LONDON (Reuters) - Prime Minister David Cameron wants Britain to be able to opt out of some EU employment legislation as part of his renegotiation with Brussels, media reports said on Saturday.
Cameron has embarked on a drive to renegotiate the country's relationship with the EU on issues such as welfare, migration and competitiveness before holding an in/out referendum before the end of 2017.
On Saturday the Telegraph and Times newspapers said, as part of the talks, Cameron would call for the right to control Britain's employment laws, including rules on working time limits and equal rights for temporary workers.
"This is just more of the speculation we said there would be during the negotiation," a spokeswoman for Cameron's Downing Street office said.
"The prime minister has ... made clear that cutting back on unnecessary EU regulation is part of making Europe more competitive."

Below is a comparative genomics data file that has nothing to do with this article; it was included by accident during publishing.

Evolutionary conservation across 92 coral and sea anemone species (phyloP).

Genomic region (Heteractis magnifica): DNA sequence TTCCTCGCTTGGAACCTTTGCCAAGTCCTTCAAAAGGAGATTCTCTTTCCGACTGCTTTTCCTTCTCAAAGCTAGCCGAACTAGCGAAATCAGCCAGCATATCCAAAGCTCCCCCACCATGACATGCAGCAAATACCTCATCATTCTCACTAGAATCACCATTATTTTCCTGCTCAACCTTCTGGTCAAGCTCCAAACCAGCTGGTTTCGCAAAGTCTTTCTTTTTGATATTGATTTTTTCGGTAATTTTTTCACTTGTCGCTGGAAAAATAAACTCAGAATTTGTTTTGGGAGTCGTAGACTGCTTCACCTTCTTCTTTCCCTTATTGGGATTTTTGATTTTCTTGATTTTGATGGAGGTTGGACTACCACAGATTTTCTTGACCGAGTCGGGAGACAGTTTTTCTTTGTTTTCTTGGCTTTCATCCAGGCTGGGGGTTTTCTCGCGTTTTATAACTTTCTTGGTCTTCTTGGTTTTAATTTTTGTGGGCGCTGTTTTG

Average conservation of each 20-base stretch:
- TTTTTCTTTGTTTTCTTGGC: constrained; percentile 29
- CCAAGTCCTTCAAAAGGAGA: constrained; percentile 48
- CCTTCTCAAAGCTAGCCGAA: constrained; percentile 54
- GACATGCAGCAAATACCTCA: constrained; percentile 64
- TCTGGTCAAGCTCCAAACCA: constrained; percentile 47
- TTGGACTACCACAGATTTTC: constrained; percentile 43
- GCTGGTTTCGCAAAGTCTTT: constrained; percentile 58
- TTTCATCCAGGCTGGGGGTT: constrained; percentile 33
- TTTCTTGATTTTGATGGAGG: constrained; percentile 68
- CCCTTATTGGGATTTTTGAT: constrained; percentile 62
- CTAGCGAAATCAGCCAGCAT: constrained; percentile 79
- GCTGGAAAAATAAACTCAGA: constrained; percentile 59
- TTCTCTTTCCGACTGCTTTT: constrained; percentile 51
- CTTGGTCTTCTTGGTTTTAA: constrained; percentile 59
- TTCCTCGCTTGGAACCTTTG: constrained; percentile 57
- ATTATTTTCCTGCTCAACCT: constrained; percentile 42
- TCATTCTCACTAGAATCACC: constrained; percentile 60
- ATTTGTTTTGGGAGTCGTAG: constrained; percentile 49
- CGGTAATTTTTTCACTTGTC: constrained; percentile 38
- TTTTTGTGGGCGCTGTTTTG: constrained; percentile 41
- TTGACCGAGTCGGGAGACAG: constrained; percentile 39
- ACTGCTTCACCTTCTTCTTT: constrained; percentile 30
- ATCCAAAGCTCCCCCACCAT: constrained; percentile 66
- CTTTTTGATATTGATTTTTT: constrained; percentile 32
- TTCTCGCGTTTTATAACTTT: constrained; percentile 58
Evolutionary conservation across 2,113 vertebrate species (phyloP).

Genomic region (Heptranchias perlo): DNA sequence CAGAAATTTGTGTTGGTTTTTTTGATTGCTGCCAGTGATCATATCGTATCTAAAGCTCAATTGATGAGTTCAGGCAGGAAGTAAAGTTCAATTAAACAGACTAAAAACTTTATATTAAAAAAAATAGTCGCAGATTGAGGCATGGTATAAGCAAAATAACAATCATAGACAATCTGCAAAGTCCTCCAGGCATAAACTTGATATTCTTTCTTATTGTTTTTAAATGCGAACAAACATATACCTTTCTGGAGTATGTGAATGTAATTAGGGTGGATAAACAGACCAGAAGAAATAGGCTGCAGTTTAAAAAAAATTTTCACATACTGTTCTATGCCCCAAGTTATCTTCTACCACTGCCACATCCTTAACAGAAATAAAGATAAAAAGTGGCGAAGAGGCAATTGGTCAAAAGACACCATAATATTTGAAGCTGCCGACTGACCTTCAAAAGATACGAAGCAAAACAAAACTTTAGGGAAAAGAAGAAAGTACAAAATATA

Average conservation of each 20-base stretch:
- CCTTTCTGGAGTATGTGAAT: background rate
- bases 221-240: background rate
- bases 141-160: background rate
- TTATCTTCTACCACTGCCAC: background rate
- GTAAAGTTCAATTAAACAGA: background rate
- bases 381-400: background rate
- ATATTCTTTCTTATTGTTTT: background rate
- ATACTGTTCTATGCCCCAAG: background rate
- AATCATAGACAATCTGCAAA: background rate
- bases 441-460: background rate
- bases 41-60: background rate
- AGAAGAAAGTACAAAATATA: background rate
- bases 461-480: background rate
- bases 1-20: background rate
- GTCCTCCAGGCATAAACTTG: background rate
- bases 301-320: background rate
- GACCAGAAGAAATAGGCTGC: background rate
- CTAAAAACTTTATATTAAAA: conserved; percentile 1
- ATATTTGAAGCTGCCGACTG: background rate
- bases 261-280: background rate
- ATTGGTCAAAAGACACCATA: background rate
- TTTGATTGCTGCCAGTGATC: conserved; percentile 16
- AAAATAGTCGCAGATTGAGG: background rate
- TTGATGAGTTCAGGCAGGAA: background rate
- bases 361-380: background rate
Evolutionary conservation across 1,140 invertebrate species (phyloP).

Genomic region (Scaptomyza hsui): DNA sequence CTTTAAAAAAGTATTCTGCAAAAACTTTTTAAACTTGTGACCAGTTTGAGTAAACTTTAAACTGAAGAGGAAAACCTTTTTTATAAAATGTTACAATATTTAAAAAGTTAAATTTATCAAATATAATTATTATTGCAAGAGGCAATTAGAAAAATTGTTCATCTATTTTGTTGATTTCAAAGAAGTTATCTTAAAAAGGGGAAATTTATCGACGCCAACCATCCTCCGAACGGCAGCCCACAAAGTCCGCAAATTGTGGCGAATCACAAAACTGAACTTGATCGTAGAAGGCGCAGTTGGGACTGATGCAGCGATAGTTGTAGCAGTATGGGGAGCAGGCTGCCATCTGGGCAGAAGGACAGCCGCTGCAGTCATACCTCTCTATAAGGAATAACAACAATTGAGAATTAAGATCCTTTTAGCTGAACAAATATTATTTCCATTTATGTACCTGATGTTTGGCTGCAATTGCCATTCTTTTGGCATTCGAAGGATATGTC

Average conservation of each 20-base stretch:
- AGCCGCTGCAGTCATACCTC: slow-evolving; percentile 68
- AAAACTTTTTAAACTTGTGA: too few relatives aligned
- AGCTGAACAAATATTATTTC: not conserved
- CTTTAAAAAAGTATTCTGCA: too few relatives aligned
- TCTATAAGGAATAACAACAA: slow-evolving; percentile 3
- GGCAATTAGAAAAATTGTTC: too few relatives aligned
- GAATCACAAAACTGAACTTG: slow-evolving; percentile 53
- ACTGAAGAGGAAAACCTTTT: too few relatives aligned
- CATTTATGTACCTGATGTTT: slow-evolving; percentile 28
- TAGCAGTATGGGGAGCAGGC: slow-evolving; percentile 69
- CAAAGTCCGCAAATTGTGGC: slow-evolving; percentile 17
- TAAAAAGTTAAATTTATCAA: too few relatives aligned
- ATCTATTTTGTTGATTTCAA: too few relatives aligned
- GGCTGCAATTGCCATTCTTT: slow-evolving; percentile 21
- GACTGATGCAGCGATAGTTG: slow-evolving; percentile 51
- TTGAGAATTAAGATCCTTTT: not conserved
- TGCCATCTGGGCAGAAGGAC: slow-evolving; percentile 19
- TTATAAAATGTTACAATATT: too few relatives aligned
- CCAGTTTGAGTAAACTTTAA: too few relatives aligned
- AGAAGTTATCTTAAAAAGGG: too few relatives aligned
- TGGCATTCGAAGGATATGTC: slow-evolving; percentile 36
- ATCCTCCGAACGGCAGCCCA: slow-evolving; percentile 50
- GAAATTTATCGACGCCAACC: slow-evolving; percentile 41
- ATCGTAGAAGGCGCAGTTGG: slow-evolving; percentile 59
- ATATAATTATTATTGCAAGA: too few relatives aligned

Cameron's bid to reshape Britain's relationship with Europe has so far focused mainly on limiting welfare benefits for migrants, leaving some eurosceptic members of his party to complain that the prime minister was not being ambitious enough in his demands.
Britain had previously secured the right to opt out of some legislation covering social and employment rules, but this was given up by former Prime Minister Tony Blair.
The opposition Labour party, which is generally more pro-European, said the mooted demands appeared to be aimed at keeping Cameron's Conservative Party happy, rather than improving Britain's relationship with the EU.
"Tearing up rights at work is no basis for winning support to stay in a reformed EU, which is what the prime minister claims is his objective," said Pat McFadden, Labour's spokesman for Europe.
(Reporting by Kate Holton; Editing by Pravin Char)